“Superbug” MRSA… The Real Bed Bug

English: A ruptured MRSA cyst.

English: A ruptured MRSA cyst. (Photo credit: Wikipedia)

Jenn Hulse (1 PM Micro, but comes to the 11 AM class because she is a morning person) found this article about community acquired methicillin resistant Staphylococcus aureus, which is the one you can get from the Grumbacher Fitness Center exercise equipment. MRSA is something that pops up pretty frequently around here. Here’s Jenn to scare you:

A staph infection is caused by the antibiotic-resistant “superbug” called MRSA. Recently, it has become a common problem on college campuses. This health issue should act as a constant reminder to properly wash hands and keep up with personal hygiene practices. Methicillin-resistant Staphylococcus aureus was first found in hospital settings but the MRSA strain is on the rise on college campuses because it is a setting where many things are shared between students and faculty.  Staphylococcus aureus bacteria are commonly found on the skin or in the nose of about 1/3 of the general population, according to MAYO Clinic. However, not everyone gets sick from the bacterium. The problem only starts when the bacterium gets under the skin through a cut or abrasion. It then causes an infection that can look just like a common pimple or boil. Students who have this type of infection should be sure to cover the wound and prevent it from spreading. The incidence of staph infections at Notre Dame is not an “outbreak,” because there is no traceable common origin of the infections.

In order to treat the infection with antibiotics, first doctors have to find the source of the infection. Some students’ infections have been traced back to not washing their sheets on a consistent basis. Sharing a dorm room and not practicing good hygiene makes college kids more susceptible to staph infections. Shaving can also put people at a higher risk for staph infection, especially if the razor breaks the skin. Washing hands, wiping down shared objects, cleaning sheets and drying sheets in a very hot dryer can prevent most staph infections.

College workout facilities and locker rooms are doing what they can to minimize the spread of infections. Staph bacteria can live on inanimate surfaces and objects for hours. This makes cleaning extremely important. Antibacterial wipes and antibacterial cleaning agents are great ways to prevent infections.

One of the causes of MRSA is the overuse or misuse of antibiotics. This has been found to help germs become bolder and stronger which makes it very difficult to treat the resistant infection. Three different students could all have MRSA but they might all be on different antibiotics for treatment. The only common thing between them is that penicillin doesn’t work at all. The best initial treatment for staph is a hot, wet compress in attempts to drain the infection before it has the ability to attach to the body. If you are already experiencing an infection it is important to see a doctor. If the pimple-like infection gets worse or spreads throughout the body that is an immediate sign to go see a professional either in the campus health services center or a general doctor.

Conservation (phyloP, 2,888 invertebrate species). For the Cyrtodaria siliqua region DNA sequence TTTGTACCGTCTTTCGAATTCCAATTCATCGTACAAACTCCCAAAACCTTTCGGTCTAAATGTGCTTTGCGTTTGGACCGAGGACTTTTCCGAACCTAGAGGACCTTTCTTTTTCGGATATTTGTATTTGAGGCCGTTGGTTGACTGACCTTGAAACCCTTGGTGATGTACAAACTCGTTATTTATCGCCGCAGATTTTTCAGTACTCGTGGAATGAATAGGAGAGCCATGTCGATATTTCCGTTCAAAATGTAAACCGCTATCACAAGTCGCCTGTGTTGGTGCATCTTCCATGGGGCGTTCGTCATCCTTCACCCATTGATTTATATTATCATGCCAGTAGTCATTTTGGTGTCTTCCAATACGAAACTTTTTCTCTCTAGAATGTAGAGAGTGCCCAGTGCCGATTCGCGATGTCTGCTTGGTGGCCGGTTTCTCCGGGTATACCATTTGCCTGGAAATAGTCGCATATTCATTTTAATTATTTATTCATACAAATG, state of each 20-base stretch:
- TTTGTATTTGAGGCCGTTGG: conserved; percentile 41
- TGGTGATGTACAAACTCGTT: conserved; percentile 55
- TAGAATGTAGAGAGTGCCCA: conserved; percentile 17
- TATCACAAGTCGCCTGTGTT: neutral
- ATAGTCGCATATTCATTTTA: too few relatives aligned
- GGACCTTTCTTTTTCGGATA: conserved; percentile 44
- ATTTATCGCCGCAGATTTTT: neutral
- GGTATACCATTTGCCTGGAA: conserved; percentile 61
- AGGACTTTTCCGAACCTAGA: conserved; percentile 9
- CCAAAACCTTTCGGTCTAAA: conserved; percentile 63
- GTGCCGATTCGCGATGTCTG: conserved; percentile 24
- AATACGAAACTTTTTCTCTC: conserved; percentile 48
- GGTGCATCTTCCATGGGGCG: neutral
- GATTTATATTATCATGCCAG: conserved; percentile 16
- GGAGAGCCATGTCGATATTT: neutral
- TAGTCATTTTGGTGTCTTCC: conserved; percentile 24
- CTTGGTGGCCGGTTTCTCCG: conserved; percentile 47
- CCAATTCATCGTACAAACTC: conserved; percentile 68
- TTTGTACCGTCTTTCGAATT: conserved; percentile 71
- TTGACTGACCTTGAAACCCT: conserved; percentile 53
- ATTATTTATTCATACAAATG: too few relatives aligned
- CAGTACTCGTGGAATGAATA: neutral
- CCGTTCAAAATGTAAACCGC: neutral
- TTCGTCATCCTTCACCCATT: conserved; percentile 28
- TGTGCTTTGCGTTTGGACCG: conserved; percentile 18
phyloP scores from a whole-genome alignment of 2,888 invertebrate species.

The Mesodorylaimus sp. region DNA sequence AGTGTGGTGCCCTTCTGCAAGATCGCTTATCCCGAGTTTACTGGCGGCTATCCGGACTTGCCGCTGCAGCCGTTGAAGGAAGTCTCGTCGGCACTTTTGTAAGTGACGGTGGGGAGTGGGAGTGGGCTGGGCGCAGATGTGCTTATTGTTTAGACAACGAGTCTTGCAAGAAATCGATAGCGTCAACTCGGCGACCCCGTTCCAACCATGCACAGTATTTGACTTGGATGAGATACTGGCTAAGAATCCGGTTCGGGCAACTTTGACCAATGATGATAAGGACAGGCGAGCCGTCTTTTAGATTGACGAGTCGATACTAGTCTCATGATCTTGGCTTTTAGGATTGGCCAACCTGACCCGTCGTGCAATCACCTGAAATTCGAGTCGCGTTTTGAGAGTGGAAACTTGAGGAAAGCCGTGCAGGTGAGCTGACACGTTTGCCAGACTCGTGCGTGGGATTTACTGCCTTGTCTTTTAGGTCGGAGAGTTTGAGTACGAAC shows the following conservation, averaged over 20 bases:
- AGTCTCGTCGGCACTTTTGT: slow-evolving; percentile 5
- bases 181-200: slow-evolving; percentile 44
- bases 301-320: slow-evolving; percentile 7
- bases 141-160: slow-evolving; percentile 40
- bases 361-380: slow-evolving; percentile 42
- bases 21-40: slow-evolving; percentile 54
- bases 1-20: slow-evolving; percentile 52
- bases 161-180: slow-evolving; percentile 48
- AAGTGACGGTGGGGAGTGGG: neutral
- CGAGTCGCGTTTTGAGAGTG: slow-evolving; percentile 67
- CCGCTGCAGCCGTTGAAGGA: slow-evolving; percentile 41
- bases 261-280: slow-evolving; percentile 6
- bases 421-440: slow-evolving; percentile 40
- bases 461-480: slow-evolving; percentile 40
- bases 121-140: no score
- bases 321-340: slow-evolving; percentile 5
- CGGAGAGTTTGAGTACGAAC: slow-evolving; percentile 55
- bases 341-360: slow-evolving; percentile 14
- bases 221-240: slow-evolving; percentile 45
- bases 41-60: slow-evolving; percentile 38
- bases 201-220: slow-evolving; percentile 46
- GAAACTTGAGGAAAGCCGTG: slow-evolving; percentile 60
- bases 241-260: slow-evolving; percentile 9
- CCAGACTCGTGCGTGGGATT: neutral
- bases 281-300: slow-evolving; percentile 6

CA-MRSA, or community acquired methicillin resistant Staphylococcus aureus, can be potential fatal but it is very rare in college age kids. Most deaths related to S. aureus occur when individuals already have a weakened immune system or if the infection becomes internalized in the individual’s bloodstream or joints.

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About ycpmicro

My name is David Singleton, and I am an Associate Professor of Microbiology at York College of Pennsylvania. My main course is BIO230, a course taken by allied-health students at YCP. Views on this site are my own.

Posted on November 20, 2012, in Guest Post, Wash your hands!. Bookmark the permalink. 3 Comments.

  1. MRSA is definitely a hot topic in college and in healthcare. Any good healtcare facility will be drilling staff on the prevention of MRSA and other facility-acquired infections. Unfortunately, a big problem with dermatologic MRSA is it may be easily dismissed as “just a pimple.” I hadn’t heard of the warm wet compress idea as a first line of treatment. I think most people infected with MRSA don’t know about it until its more systemic as cellulitis or worse.
    I was just reading this article on genetic tracking of a MRSA strain in the UK:
    http://www.dailymail.co.uk/health/article-2232720/Doctors-stop-hospital-outbreak-MRSA-cracking-genetic-code-tracking-health-care-worker-carrying-bacteria.html

  2. I post links from here to my Twitter and Facebook feeds, so people besides the BIO230 students can be forced to see what’s going on in the World of Micro. Via FB came this comment from a former student:

    There’s a patient on one of our units at the hospital with MRSA, and one of my co-workers was helping put his facial piercings in WITHOUT WEARING GLOVES. God I almost smacked her.

  3. Don’t open the Pandora’s Box of nursing horror stories. It’s a scary, rage-filled place.

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